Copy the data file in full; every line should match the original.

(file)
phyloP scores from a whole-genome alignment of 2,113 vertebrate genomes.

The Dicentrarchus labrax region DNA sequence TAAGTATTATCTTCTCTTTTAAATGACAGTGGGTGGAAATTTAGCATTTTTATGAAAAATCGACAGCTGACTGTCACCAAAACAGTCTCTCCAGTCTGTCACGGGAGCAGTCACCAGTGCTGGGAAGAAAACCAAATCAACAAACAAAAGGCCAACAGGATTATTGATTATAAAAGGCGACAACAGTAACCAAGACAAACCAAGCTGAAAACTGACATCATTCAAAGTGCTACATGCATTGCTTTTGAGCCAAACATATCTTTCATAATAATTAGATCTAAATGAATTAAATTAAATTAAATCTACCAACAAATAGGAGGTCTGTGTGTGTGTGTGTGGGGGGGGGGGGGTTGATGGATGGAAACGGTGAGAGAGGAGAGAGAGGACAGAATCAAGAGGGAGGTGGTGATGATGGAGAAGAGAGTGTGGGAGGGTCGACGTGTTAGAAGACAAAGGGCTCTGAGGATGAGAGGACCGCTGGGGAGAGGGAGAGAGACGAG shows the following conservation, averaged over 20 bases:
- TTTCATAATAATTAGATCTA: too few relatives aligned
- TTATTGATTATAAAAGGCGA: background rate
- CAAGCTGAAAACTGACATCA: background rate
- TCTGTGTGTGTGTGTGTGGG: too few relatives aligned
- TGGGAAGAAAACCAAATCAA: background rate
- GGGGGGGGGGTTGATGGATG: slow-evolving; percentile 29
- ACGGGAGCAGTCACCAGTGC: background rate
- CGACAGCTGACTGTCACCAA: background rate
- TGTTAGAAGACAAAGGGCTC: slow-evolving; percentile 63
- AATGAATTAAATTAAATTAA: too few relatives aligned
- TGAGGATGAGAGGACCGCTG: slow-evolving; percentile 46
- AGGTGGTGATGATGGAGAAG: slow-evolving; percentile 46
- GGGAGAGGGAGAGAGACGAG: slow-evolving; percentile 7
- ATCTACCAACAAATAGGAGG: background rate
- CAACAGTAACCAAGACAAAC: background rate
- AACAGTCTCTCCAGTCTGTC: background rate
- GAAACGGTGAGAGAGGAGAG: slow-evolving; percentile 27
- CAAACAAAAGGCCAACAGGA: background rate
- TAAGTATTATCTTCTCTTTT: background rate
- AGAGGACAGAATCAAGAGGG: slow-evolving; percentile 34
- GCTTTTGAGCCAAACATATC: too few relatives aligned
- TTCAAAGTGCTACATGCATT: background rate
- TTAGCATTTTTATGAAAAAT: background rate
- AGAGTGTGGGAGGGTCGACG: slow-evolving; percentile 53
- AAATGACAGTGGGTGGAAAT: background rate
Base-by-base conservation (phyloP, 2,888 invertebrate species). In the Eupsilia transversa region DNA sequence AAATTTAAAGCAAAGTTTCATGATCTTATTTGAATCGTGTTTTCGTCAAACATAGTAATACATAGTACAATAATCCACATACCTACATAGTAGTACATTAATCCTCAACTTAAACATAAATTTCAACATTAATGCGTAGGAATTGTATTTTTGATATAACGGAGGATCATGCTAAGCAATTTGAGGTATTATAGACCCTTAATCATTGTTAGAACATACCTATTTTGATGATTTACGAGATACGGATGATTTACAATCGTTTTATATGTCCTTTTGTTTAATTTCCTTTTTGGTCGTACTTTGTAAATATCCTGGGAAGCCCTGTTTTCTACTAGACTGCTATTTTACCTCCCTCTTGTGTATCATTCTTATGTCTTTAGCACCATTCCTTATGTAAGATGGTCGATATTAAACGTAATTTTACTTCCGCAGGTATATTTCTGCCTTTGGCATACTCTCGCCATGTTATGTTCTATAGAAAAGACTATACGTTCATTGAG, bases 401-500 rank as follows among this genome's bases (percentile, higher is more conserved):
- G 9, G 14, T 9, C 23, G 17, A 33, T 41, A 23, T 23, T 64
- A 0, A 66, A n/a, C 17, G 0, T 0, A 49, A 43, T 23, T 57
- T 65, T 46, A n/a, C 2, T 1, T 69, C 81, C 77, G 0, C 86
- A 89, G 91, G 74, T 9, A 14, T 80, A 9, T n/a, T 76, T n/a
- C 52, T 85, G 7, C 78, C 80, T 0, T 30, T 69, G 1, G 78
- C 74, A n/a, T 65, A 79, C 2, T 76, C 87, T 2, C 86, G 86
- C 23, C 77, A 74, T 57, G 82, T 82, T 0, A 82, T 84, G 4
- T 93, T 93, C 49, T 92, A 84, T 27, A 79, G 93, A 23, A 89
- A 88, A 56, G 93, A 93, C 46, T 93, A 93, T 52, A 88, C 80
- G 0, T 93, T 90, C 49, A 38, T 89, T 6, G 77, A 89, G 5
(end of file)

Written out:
phyloP scores from a whole-genome alignment of 2,113 vertebrate genomes.

The Dicentrarchus labrax region DNA sequence TAAGTATTATCTTCTCTTTTAAATGACAGTGGGTGGAAATTTAGCATTTTTATGAAAAATCGACAGCTGACTGTCACCAAAACAGTCTCTCCAGTCTGTCACGGGAGCAGTCACCAGTGCTGGGAAGAAAACCAAATCAACAAACAAAAGGCCAACAGGATTATTGATTATAAAAGGCGACAACAGTAACCAAGACAAACCAAGCTGAAAACTGACATCATTCAAAGTGCTACATGCATTGCTTTTGAGCCAAACATATCTTTCATAATAATTAGATCTAAATGAATTAAATTAAATTAAATCTACCAACAAATAGGAGGTCTGTGTGTGTGTGTGTGGGGGGGGGGGGGTTGATGGATGGAAACGGTGAGAGAGGAGAGAGAGGACAGAATCAAGAGGGAGGTGGTGATGATGGAGAAGAGAGTGTGGGAGGGTCGACGTGTTAGAAGACAAAGGGCTCTGAGGATGAGAGGACCGCTGGGGAGAGGGAGAGAGACGAG shows the following conservation, averaged over 20 bases:
- TTTCATAATAATTAGATCTA: too few relatives aligned
- TTATTGATTATAAAAGGCGA: background rate
- CAAGCTGAAAACTGACATCA: background rate
- TCTGTGTGTGTGTGTGTGGG: too few relatives aligned
- TGGGAAGAAAACCAAATCAA: background rate
- GGGGGGGGGGTTGATGGATG: slow-evolving; percentile 29
- ACGGGAGCAGTCACCAGTGC: background rate
- CGACAGCTGACTGTCACCAA: background rate
- TGTTAGAAGACAAAGGGCTC: slow-evolving; percentile 63
- AATGAATTAAATTAAATTAA: too few relatives aligned
- TGAGGATGAGAGGACCGCTG: slow-evolving; percentile 46
- AGGTGGTGATGATGGAGAAG: slow-evolving; percentile 46
- GGGAGAGGGAGAGAGACGAG: slow-evolving; percentile 7
- ATCTACCAACAAATAGGAGG: background rate
- CAACAGTAACCAAGACAAAC: background rate
- AACAGTCTCTCCAGTCTGTC: background rate
- GAAACGGTGAGAGAGGAGAG: slow-evolving; percentile 27
- CAAACAAAAGGCCAACAGGA: background rate
- TAAGTATTATCTTCTCTTTT: background rate
- AGAGGACAGAATCAAGAGGG: slow-evolving; percentile 34
- GCTTTTGAGCCAAACATATC: too few relatives aligned
- TTCAAAGTGCTACATGCATT: background rate
- TTAGCATTTTTATGAAAAAT: background rate
- AGAGTGTGGGAGGGTCGACG: slow-evolving; percentile 53
- AAATGACAGTGGGTGGAAAT: background rate
Base-by-base conservation (phyloP, 2,888 invertebrate species). In the Eupsilia transversa region DNA sequence AAATTTAAAGCAAAGTTTCATGATCTTATTTGAATCGTGTTTTCGTCAAACATAGTAATACATAGTACAATAATCCACATACCTACATAGTAGTACATTAATCCTCAACTTAAACATAAATTTCAACATTAATGCGTAGGAATTGTATTTTTGATATAACGGAGGATCATGCTAAGCAATTTGAGGTATTATAGACCCTTAATCATTGTTAGAACATACCTATTTTGATGATTTACGAGATACGGATGATTTACAATCGTTTTATATGTCCTTTTGTTTAATTTCCTTTTTGGTCGTACTTTGTAAATATCCTGGGAAGCCCTGTTTTCTACTAGACTGCTATTTTACCTCCCTCTTGTGTATCATTCTTATGTCTTTAGCACCATTCCTTATGTAAGATGGTCGATATTAAACGTAATTTTACTTCCGCAGGTATATTTCTGCCTTTGGCATACTCTCGCCATGTTATGTTCTATAGAAAAGACTATACGTTCATTGAG, bases 401-500 rank as follows among this genome's bases (percentile, higher is more conserved):
- G 9, G 14, T 9, C 23, G 17, A 33, T 41, A 23, T 23, T 64
- A 0, A 66, A n/a, C 17, G 0, T 0, A 49, A 43, T 23, T 57
- T 65, T 46, A n/a, C 2, T 1, T 69, C 81, C 77, G 0, C 86
- A 89, G 91, G 74, T 9, A 14, T 80, A 9, T n/a, T 76, T n/a
- C 52, T 85, G 7, C 78, C 80, T 0, T 30, T 69, G 1, G 78
- C 74, A n/a, T 65, A 79, C 2, T 76, C 87, T 2, C 86, G 86
- C 23, C 77, A 74, T 57, G 82, T 82, T 0, A 82, T 84, G 4
- T 93, T 93, C 49, T 92, A 84, T 27, A 79, G 93, A 23, A 89
- A 88, A 56, G 93, A 93, C 46, T 93, A 93, T 52, A 88, C 80
- G 0, T 93, T 90, C 49, A 38, T 89, T 6, G 77, A 89, G 5